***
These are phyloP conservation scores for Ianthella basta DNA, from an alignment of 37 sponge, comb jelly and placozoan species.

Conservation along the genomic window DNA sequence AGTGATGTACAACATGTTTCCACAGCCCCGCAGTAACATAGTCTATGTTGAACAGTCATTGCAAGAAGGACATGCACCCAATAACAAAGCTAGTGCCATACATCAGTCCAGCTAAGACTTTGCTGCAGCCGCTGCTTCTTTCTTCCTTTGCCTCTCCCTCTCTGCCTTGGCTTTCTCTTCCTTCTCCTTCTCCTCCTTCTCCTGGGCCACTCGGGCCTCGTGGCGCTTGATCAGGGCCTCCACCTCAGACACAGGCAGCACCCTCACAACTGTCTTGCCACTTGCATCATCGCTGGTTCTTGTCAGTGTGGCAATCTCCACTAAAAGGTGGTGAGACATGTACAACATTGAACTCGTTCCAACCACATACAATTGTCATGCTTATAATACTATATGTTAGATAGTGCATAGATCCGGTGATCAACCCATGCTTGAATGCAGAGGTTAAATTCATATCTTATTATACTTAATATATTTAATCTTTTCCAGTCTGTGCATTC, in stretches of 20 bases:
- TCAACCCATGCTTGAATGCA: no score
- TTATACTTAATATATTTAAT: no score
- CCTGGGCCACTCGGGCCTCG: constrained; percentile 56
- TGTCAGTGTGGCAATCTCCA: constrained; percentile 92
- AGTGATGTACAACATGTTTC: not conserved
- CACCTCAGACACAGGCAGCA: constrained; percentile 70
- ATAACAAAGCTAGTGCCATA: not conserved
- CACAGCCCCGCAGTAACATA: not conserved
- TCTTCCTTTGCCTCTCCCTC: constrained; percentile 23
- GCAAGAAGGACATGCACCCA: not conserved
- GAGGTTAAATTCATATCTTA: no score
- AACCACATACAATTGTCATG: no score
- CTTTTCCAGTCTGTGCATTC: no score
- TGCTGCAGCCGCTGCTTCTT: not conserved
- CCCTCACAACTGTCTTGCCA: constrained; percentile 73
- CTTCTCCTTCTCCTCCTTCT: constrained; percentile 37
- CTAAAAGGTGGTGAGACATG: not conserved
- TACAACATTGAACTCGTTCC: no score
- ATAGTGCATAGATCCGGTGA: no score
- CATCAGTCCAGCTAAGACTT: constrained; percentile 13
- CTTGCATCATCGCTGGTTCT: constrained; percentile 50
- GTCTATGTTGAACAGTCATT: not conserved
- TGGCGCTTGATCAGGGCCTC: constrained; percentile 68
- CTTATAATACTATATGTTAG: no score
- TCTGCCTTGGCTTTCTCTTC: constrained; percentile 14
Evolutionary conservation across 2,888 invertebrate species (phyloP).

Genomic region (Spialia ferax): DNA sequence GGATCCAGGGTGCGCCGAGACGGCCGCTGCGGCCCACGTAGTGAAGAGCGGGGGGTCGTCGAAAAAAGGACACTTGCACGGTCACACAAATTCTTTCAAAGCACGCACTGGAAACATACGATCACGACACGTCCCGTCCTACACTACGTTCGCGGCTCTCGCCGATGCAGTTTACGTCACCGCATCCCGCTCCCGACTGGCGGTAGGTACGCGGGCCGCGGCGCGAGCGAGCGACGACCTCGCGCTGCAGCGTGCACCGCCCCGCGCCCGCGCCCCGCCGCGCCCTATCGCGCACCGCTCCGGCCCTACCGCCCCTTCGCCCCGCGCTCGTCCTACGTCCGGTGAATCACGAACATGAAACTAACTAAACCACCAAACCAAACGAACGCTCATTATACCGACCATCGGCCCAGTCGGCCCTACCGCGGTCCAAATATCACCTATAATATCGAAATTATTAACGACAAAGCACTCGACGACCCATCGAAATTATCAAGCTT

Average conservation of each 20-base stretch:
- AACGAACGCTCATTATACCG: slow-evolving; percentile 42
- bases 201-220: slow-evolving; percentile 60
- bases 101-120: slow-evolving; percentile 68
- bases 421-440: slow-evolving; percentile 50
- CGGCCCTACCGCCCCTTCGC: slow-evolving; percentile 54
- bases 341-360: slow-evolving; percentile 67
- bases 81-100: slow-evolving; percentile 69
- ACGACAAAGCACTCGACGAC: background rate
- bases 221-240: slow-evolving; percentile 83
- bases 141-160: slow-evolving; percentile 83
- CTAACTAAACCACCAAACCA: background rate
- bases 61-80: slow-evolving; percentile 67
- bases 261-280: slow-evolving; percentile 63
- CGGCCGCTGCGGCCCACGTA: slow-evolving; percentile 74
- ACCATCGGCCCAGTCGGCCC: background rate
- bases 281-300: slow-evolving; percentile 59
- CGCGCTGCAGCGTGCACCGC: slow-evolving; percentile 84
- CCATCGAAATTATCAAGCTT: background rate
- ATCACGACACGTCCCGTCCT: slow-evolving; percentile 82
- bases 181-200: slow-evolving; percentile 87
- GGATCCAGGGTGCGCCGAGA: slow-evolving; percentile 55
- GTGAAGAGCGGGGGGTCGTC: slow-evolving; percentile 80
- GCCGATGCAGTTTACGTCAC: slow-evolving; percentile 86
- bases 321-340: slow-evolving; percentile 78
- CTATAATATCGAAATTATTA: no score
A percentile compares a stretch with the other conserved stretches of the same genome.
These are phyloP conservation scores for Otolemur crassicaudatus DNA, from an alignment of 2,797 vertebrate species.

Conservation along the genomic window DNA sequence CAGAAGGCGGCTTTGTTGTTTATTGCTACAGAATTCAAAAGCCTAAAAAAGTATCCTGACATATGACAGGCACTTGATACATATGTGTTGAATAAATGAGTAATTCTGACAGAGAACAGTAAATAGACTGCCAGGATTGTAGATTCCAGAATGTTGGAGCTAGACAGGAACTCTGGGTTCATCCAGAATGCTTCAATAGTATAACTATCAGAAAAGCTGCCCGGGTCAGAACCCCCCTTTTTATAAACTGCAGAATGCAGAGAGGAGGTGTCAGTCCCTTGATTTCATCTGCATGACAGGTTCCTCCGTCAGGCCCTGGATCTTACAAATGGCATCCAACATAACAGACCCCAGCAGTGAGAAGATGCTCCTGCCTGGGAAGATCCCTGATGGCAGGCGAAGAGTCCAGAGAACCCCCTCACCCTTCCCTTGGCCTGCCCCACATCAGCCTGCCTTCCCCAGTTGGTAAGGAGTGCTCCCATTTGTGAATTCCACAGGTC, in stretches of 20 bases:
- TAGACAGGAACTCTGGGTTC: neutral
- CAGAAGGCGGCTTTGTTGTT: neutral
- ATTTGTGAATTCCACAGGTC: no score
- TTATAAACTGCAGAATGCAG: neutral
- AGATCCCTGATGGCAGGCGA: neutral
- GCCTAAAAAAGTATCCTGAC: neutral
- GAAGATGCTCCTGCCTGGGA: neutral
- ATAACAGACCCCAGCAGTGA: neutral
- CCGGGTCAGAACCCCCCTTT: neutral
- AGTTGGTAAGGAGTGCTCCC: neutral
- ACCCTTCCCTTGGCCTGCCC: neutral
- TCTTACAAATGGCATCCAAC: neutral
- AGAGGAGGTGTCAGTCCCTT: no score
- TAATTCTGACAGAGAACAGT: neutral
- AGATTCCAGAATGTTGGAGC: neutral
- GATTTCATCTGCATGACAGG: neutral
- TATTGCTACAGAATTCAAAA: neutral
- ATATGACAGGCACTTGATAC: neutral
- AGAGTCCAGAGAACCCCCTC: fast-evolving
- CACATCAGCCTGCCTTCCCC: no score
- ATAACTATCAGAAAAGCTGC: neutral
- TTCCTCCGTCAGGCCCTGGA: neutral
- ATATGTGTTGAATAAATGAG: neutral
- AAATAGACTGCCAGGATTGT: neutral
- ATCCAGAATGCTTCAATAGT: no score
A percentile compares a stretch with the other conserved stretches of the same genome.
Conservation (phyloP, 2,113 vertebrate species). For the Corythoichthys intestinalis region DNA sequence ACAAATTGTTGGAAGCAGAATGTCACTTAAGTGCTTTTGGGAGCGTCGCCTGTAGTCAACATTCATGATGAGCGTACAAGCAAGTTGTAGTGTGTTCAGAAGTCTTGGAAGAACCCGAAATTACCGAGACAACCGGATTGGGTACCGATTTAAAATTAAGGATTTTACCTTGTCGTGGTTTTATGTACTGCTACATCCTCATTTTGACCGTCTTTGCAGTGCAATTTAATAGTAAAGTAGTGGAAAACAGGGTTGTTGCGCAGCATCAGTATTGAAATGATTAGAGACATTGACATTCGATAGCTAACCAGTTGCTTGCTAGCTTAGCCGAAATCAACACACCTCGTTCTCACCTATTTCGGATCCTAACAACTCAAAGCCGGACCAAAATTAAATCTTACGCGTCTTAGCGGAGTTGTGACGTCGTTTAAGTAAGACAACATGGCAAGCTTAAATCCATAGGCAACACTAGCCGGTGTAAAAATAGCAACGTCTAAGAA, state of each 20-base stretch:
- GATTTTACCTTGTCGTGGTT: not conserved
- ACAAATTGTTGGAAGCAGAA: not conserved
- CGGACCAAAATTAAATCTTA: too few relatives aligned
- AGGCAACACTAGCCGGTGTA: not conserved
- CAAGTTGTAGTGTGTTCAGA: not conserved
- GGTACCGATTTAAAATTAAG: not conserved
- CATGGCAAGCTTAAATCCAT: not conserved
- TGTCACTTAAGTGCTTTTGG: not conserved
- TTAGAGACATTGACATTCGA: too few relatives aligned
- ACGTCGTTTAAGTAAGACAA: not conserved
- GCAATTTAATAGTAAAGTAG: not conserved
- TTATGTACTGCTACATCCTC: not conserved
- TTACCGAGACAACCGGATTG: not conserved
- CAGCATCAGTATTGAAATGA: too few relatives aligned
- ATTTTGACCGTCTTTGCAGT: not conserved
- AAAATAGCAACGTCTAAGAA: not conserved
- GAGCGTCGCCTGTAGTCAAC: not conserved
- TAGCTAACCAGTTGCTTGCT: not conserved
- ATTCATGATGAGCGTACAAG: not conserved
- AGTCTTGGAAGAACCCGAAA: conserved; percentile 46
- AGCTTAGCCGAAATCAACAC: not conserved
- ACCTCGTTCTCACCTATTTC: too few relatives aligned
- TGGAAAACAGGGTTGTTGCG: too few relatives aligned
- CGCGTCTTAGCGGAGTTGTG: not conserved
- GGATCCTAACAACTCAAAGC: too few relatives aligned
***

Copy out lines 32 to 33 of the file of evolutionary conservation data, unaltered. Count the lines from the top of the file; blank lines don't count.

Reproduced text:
- bases 201-220: slow-evolving; percentile 60
- bases 101-120: slow-evolving; percentile 68